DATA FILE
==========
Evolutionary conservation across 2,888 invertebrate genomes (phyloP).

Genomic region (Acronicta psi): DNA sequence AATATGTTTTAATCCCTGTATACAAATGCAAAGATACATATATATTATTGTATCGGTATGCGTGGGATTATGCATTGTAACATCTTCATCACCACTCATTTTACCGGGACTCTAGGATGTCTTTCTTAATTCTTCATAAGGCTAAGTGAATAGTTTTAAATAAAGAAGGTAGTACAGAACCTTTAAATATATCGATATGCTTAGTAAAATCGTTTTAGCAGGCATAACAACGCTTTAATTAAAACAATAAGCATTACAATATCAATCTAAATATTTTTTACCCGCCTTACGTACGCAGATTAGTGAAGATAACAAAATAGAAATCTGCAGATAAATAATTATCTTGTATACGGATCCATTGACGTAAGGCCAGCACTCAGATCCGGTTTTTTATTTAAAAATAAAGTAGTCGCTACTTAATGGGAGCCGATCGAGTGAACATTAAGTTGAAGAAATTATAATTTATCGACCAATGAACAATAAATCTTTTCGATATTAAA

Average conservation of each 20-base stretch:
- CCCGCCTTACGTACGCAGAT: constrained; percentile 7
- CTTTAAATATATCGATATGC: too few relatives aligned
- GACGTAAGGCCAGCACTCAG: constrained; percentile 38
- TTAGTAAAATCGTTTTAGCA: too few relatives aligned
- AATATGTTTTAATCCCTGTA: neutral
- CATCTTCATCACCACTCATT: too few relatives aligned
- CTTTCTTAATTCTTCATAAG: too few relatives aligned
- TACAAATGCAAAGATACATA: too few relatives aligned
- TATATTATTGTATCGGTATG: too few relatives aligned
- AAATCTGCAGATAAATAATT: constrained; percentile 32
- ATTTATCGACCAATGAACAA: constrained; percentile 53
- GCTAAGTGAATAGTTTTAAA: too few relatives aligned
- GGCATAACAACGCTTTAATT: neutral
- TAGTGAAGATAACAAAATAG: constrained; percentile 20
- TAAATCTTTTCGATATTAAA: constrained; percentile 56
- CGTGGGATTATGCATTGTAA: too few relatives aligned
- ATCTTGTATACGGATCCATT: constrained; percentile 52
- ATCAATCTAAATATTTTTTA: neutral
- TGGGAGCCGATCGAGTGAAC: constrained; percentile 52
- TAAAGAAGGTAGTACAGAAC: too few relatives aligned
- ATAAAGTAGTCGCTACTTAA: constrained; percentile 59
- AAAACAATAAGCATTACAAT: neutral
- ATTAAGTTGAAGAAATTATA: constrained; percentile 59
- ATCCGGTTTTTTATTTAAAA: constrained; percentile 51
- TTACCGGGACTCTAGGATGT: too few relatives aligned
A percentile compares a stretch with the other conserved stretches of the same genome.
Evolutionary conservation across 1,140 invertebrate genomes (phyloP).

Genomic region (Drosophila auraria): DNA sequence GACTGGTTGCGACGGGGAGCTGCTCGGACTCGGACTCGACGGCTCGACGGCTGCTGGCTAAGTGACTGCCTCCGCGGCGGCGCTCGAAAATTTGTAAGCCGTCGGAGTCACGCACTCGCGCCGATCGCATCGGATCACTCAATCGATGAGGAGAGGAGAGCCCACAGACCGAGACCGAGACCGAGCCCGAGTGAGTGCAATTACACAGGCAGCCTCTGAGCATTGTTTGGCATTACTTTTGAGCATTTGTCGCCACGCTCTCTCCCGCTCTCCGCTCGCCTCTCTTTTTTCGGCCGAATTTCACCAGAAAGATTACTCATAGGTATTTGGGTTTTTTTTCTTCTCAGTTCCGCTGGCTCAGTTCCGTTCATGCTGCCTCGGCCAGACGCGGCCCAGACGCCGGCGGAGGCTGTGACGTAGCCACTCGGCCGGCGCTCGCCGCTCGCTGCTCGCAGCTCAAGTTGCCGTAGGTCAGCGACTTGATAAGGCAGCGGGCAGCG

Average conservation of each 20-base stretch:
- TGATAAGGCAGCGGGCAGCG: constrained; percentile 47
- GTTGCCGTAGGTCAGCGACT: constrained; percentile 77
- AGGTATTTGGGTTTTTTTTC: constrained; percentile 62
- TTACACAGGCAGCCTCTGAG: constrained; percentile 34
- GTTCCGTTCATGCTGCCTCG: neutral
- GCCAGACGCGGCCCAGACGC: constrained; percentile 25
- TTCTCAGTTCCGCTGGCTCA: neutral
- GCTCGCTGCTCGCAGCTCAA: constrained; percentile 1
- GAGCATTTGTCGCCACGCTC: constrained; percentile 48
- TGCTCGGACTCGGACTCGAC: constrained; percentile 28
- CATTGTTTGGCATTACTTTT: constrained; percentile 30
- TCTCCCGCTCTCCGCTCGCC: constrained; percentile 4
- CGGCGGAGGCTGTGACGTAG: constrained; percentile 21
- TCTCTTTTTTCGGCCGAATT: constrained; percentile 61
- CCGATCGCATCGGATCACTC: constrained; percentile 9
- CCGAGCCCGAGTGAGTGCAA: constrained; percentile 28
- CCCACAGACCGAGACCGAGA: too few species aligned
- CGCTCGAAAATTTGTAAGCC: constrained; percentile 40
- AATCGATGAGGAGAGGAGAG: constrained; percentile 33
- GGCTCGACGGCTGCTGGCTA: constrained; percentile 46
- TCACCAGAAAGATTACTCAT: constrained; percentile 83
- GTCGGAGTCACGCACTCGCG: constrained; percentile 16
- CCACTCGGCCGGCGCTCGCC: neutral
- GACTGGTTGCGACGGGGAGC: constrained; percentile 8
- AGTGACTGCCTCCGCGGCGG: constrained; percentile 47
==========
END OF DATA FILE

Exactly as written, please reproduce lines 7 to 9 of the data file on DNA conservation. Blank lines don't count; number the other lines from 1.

- TTAGTAAAATCGTTTTAGCA: too few relatives aligned
- AATATGTTTTAATCCCTGTA: neutral
- CATCTTCATCACCACTCATT: too few relatives aligned